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Vaccination Plan in the Works in Ohio County for Those 80 and Up

WHEELING — The Wheeling-Ohio County Health Department is putting together a measured plan to offer vaccines to those age 80 and older, the department’s administrator said.

After Gov. Jim Justice announced Wednesday that the state would now start giving vaccines to West Virginia residents 80 and older, it set off different reactions in different parts of the state. In Charleston, residents lined up outside the Kanawha-Charleston Health Department on Wednesday afternoon waiting for a vaccine.

The Hancock County Health Department said it would hold a vaccine clinic for those who reserve a spot beforehand on Friday with 100 doses of the Moderna vaccine. That event will go from 9 a.m.-2 p.m. at the JDR Career Center main lobby. Those 80 and older must call 304-564-3343 ahead of time to reserve a spot on the list.

In Ohio County, WOCHD Administrator Howard Gamble said his department received 100 doses of the vaccine as did every other county in West Virginia.

Ohio County’s first goal will be to vaccinate those who live communal senior living facilities for those 80 and older that don’t fall under the categories of assisted living or long-term care facilities, such as Mount Saint Joseph in Wheeling and the Home for Men in Warwood. Vaccines will be given to people at those facilities only, not the general public.

After that, Gamble said, the department will move to the next group. He said the department will announce the times and locations of clinics when they are decided upon. While such clinics may be first come, first served as Justice advised, Gamble said the department could consider other ways to get vaccines to those seniors.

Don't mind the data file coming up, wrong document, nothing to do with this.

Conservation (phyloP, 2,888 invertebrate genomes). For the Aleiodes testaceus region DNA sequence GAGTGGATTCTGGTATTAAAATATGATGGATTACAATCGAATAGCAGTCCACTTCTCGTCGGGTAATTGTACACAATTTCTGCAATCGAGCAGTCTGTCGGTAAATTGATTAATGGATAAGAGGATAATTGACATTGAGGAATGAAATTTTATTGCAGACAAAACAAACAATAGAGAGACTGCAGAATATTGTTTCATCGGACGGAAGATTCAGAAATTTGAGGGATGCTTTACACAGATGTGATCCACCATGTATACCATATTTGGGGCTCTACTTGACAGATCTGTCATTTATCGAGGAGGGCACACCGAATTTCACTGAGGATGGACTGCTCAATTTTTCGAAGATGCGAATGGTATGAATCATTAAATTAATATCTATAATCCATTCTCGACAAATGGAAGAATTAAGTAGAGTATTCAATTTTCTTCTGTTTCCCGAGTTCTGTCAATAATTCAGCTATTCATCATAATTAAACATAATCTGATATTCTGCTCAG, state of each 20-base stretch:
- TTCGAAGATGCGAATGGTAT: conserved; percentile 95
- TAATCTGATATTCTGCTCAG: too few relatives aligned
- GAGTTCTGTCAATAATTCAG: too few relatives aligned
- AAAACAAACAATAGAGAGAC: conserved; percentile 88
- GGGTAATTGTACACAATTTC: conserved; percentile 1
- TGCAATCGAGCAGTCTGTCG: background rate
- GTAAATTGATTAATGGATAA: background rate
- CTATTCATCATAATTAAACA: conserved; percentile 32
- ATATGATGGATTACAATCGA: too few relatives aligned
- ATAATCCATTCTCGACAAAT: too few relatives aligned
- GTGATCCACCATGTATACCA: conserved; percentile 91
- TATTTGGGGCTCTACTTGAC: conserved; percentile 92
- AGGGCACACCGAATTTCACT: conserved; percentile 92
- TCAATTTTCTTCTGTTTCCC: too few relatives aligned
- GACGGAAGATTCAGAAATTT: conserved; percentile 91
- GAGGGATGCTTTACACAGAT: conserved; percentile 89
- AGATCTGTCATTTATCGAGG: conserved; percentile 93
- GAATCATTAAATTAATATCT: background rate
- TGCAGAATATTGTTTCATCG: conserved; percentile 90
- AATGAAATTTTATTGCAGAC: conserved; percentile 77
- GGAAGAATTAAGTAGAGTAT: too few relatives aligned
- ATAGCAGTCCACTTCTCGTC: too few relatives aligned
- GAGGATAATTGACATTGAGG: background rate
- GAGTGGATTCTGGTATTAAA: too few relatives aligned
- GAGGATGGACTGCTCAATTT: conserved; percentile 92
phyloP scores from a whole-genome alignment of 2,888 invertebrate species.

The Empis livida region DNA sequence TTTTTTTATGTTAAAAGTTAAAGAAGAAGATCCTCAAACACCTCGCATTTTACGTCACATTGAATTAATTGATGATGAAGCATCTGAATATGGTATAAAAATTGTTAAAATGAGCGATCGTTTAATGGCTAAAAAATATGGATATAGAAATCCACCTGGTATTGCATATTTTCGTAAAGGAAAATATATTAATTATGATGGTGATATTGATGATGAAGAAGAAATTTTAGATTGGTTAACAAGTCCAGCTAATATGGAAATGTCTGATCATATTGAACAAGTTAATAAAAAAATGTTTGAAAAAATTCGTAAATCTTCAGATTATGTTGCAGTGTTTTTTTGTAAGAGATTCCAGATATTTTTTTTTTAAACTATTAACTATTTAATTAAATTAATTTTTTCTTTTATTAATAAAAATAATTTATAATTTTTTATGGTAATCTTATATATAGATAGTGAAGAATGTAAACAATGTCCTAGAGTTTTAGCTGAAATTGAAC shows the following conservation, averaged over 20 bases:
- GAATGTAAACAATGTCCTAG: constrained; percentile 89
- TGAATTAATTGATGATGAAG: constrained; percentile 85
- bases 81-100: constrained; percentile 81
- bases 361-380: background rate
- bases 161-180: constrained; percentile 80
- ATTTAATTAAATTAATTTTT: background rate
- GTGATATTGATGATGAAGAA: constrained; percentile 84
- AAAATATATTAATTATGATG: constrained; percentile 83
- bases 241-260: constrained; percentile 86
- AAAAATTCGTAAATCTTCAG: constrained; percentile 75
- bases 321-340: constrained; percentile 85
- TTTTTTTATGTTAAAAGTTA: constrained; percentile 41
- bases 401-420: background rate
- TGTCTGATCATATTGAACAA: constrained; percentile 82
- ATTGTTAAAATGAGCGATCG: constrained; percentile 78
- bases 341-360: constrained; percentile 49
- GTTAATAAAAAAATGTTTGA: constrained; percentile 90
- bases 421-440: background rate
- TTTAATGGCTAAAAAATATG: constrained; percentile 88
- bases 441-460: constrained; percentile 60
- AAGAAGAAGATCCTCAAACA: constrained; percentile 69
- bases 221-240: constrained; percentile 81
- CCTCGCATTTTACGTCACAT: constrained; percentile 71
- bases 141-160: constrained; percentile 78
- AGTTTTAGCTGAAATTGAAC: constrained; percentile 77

“We may have to, in this county, go to people,” he said. “We’ve got a little bit of planning. As more vaccine comes in, we know we may have to send staff out to vaccinate. But it would be a whole lot easier on a mass scale that if it’s at a location and you get it.”

A mass-vaccination clinic would be more efficient, Gamble said, but he still wants to keep people among the highest risk for infection both safe and comfortable as they wait for those vaccines.

“You’re still having people stand,” he said. “And if you’re 80 and older, standing inside or outside, it’s still a problem. We also know that everyone 80 and older can’t drive to a clinic.”

Ohio County broke the chain of Northern Panhandle counties in “red,” the highest-risk category, on Thursday’s Department of Health and Human Resources COVID-19 alert map. Ohio County moved to “orange” on Thursday’s map, while Hancock, Brooke and Marshall Counties remained in “red.”

Ohio County had an infection rate of 47.95 cases per 100,000 residents and a percent positivity of 7.74 on Thursday’s map. Hancock County had an infection rate of 79.83 cases per 100,000 residents and a percent positivity of 17.58. Brooke County had an infection rate of 94.42 cases per 100,000 residents and a percent positivity of 16.49. Marshall County had an infection rate of 54.75 cases per 100,000 residents and a percent positivity of 10.41.

Updated daily COVID-19 numbers for Marshall and Ohio counties were not available as of Thursday afternoon.

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